Thursday, January 31, 2019

The Chitlin Circuit

"The "Chitlin' Circuit," like "Tin Pan Alley" and "Motown" and other legendary music locations, is both a real and symbolic term for the on-and-off-again venues--shoebox-sized bars, clubs, cafes and increasingly in the 21st century, casinos-- that support traditional rhythm and blues in a tenuous but tenacious thread through America's mostly rural (or low-profile urban) Bible Belt." Daddy B. Nice

" A circuit of nightclubs and theaters that feature African-American performers and cater especially to African-American audiences.

When Jim Crow and segregation were even more prominent in the United States, the Negro race, freed through emancipation, did not have equal access to public “White Only” places. The Chitlin’ Circuit - a connected string of music venues, diners, juke joints, and theaters throughout the eastern and southern United States that catered primarily to African American audiences was created.

The Chitlin’ Circit was the only option for touring Black entertainers such as Cab Calloway, Duke Ellington, Clarence “Gatemouth” Brown, Etta James, Billie Holiday, Ike and Tina Turner, B. B. King, Bobby “Blue” Bland, T.D. Bell and the Blues Specialists, Roosevelt "Gray Ghost" Williams, Eubie Blake, Robert Shaw, Big Joe Williams and many others begin touring in an effort to “eek” out a living when Jim Crow and segregation was even more prominent in the United States.

Historically, Baltimore was the first city on the Chitlin' Circuit. The Chitlin’ Circuit stretched through the South, bending Westward throughout Texas, extending Eastward on through Chicago, offering continuous opportunities for black entertainers." Urban Dictionary

"The "Chitlin' Circuit" is the collective name given to the string of performance venues throughout the eastern and southern United States that were safe and acceptable for African-American musicians, comedians, and other entertainers to perform in during the age of racial segregation in the United States (from at least the early 19th century through the 1960s) as well as the venues that contemporary African American soul and blues performers, especially in the South, continue to appear at regularly. The name derives from the soul food item chitterlings (stewed pig intestines) and is also a play on the term "Borscht belt" which referred to a group of venues (primarily in New York's Catskill Mountains) popular with Jewish performers during the 1940s, 50s and 60s.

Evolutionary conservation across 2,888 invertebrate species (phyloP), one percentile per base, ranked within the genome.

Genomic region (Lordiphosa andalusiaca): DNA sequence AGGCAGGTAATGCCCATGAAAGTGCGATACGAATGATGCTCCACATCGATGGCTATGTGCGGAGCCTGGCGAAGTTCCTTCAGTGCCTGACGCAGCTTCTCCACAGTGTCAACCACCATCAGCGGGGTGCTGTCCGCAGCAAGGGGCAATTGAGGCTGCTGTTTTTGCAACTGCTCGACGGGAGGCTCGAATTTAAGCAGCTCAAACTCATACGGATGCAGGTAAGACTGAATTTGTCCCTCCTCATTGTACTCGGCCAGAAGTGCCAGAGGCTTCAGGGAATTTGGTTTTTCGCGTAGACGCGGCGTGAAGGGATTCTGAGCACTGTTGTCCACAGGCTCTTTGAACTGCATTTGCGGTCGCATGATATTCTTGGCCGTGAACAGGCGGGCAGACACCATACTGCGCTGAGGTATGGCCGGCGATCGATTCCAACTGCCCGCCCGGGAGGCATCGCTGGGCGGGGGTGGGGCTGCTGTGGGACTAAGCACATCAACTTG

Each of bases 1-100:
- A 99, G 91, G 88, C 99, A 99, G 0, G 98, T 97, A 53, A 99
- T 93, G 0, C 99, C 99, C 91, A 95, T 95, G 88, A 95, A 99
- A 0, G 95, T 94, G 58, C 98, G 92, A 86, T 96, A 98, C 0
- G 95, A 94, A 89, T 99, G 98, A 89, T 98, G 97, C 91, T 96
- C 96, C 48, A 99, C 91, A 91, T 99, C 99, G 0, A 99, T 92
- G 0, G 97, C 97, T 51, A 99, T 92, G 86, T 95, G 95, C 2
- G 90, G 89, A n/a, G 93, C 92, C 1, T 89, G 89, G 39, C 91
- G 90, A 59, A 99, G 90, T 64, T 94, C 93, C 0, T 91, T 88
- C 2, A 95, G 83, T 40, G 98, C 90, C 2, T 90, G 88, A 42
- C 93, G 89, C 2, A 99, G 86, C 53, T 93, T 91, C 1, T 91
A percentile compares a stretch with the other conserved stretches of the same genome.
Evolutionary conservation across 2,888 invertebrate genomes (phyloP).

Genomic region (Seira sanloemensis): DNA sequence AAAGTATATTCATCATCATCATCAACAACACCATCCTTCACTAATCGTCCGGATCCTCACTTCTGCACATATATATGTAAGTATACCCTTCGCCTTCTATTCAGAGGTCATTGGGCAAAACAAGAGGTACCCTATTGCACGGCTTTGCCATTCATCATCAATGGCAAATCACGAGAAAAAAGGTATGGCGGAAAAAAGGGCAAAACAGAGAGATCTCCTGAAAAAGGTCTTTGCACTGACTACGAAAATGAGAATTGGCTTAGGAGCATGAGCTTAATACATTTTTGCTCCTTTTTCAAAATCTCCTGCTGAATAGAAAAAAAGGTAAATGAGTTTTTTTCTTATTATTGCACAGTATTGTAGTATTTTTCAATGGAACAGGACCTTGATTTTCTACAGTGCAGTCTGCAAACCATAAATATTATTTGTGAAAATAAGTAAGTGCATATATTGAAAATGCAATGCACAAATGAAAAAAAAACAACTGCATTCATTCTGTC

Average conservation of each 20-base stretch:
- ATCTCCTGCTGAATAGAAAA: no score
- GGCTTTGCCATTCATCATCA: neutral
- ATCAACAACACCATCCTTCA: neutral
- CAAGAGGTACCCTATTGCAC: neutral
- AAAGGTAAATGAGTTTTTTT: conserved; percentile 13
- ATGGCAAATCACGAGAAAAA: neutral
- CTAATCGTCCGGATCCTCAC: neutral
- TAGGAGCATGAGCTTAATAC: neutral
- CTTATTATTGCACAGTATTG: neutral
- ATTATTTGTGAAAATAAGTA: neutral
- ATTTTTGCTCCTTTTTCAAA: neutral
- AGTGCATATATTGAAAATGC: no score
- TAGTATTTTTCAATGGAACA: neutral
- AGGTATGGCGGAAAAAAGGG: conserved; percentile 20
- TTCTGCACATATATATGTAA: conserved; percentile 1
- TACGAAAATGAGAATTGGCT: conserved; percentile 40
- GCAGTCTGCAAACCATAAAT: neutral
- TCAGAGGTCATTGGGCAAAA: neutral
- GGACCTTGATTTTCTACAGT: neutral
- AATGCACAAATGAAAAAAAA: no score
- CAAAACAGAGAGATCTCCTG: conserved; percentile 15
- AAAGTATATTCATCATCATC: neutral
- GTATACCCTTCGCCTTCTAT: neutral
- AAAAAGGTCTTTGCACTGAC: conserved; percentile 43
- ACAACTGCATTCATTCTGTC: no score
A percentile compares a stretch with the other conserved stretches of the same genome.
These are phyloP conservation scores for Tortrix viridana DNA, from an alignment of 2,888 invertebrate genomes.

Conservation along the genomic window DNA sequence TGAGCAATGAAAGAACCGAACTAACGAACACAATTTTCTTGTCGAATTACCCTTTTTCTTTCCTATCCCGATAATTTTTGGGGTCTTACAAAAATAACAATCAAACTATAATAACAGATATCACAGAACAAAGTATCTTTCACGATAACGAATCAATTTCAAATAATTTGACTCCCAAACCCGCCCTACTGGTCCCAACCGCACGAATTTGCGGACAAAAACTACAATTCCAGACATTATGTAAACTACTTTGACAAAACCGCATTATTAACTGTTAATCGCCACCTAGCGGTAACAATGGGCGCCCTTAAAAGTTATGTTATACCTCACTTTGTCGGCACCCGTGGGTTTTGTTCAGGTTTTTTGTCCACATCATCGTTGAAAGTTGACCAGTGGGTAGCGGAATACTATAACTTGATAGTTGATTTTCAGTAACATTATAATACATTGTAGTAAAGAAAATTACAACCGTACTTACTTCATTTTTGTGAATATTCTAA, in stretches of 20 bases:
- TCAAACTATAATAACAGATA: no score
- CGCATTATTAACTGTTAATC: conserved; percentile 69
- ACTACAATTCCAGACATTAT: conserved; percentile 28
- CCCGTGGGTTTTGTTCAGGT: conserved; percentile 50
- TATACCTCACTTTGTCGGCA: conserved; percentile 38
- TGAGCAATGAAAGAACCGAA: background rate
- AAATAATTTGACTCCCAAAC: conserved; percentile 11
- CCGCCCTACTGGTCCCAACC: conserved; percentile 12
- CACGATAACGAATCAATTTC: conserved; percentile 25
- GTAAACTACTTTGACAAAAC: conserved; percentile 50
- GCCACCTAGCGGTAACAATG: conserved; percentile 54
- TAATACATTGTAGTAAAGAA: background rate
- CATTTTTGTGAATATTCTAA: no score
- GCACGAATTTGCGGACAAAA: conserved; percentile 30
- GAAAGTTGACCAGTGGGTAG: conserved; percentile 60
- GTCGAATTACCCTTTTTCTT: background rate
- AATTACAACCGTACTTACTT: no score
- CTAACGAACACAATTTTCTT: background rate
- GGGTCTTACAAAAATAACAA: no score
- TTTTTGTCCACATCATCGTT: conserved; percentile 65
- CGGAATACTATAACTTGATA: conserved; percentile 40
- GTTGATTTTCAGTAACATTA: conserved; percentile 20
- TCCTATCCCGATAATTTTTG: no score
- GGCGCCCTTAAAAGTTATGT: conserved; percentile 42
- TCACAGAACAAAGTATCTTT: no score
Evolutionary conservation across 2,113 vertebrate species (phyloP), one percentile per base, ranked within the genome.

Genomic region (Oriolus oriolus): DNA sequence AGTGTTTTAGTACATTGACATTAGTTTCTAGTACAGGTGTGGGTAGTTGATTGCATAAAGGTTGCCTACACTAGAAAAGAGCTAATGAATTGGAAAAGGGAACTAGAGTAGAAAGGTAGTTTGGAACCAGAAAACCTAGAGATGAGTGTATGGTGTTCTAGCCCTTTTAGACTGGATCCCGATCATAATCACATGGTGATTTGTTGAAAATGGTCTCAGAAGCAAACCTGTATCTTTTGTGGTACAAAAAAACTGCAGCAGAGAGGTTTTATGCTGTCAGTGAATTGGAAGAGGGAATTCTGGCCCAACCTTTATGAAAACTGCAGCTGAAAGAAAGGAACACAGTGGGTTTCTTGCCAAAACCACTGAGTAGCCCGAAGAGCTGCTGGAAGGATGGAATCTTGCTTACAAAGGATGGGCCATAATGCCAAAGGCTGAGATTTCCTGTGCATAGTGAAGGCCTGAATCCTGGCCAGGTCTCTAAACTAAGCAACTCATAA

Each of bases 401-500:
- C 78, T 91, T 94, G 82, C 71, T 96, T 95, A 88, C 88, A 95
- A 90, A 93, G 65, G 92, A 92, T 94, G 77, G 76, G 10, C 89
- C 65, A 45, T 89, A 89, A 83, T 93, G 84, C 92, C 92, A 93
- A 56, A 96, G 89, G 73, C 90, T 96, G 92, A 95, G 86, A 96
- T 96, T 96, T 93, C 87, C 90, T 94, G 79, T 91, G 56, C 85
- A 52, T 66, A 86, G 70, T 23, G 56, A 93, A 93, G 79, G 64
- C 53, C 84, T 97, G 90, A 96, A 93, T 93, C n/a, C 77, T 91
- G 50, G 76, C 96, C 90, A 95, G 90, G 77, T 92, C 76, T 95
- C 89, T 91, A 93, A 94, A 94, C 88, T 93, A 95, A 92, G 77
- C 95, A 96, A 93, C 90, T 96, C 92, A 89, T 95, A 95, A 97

Noted theaters on the Chitlin' Circuit included the Royal Peacock in Atlanta; the Carver Theatre in Birmingham, Alabama; the Cotton Club, Small's Paradise and the Apollo Theater in New York City; Robert's Show Lounge, Club DeLisa and the Regal Theatre in Chicago; the Howard Theatre in Washington, D.C.; the Uptown Theatre in Philadelphia; the Royal Theatre in Baltimore; the Fox Theatre in Detroit; the Victory Grill in Austin, Texas; the Hippodrome Theatre in Richmond, Virginia; the Ritz Theatre in Jacksonville, Florida; and The Madame C. J. Walker Theatre on Indiana Avenue in Indianapolis.

The second historic marker designated by the Mississippi Blues Commission on the Mississippi Blues Trail was placed in front of the Southern Whispers Restaurant on Nelson Street in Greenville, Mississippi, a stop on the Chitlin' Circuit in the early days of the blues. The marker commemorates the importance of this site in the history of the development of the blues in Mississippi. In the 1940s and 1950s, this historic strip drew crowds to the flourishing club scene to hear Delta blues, big band jump blues and jazz." wikipedia